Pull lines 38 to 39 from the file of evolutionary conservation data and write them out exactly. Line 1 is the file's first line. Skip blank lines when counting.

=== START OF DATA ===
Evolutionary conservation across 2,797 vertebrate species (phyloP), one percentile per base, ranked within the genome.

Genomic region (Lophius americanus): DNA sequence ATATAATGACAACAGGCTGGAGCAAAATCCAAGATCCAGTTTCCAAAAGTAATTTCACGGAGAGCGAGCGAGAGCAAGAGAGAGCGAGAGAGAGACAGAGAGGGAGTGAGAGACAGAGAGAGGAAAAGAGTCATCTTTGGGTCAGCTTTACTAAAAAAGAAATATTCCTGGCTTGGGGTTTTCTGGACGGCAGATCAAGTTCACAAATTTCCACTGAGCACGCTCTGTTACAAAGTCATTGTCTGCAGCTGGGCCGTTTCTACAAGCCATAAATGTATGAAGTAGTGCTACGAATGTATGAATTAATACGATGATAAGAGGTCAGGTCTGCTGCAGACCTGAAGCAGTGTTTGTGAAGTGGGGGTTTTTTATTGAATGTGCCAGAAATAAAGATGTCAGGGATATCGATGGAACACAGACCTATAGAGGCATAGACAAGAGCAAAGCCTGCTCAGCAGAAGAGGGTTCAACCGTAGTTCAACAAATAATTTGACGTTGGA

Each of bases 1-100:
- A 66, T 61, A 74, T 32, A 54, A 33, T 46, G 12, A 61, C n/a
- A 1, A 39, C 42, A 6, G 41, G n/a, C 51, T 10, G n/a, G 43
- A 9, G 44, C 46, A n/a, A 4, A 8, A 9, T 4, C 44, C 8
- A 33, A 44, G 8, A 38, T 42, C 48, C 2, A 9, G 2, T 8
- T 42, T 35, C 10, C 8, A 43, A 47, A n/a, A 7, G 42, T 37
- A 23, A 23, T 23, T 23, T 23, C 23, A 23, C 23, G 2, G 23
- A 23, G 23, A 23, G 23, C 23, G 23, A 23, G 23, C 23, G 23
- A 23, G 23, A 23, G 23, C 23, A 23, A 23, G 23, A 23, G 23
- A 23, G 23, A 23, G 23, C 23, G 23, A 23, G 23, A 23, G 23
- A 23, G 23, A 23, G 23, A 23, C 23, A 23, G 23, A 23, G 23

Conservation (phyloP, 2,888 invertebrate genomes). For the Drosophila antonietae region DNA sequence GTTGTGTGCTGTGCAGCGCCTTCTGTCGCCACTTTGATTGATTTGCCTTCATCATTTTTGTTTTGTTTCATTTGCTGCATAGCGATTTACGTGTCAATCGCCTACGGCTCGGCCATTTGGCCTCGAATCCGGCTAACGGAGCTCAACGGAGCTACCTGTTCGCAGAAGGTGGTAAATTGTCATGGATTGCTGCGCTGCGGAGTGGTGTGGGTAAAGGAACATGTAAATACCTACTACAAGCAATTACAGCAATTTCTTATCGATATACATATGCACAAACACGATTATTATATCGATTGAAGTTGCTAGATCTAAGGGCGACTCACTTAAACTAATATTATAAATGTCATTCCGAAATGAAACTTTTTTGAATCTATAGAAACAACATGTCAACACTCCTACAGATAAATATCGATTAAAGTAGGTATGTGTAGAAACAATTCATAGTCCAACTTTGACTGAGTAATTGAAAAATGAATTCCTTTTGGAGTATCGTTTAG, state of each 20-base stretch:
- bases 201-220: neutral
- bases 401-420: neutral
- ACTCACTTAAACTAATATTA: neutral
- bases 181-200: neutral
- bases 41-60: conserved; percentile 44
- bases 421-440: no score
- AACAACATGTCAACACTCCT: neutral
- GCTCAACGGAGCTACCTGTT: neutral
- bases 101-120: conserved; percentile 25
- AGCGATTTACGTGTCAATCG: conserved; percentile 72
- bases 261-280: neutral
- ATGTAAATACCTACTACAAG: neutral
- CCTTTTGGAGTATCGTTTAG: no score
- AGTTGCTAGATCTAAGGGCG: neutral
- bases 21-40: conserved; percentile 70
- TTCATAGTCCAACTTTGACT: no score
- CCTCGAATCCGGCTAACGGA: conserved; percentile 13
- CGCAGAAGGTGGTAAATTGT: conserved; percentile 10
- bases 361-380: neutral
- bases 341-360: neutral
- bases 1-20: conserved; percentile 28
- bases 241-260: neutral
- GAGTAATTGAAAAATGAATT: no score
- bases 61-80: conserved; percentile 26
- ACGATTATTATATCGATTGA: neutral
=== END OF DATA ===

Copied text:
- bases 61-80: conserved; percentile 26
- ACGATTATTATATCGATTGA: neutral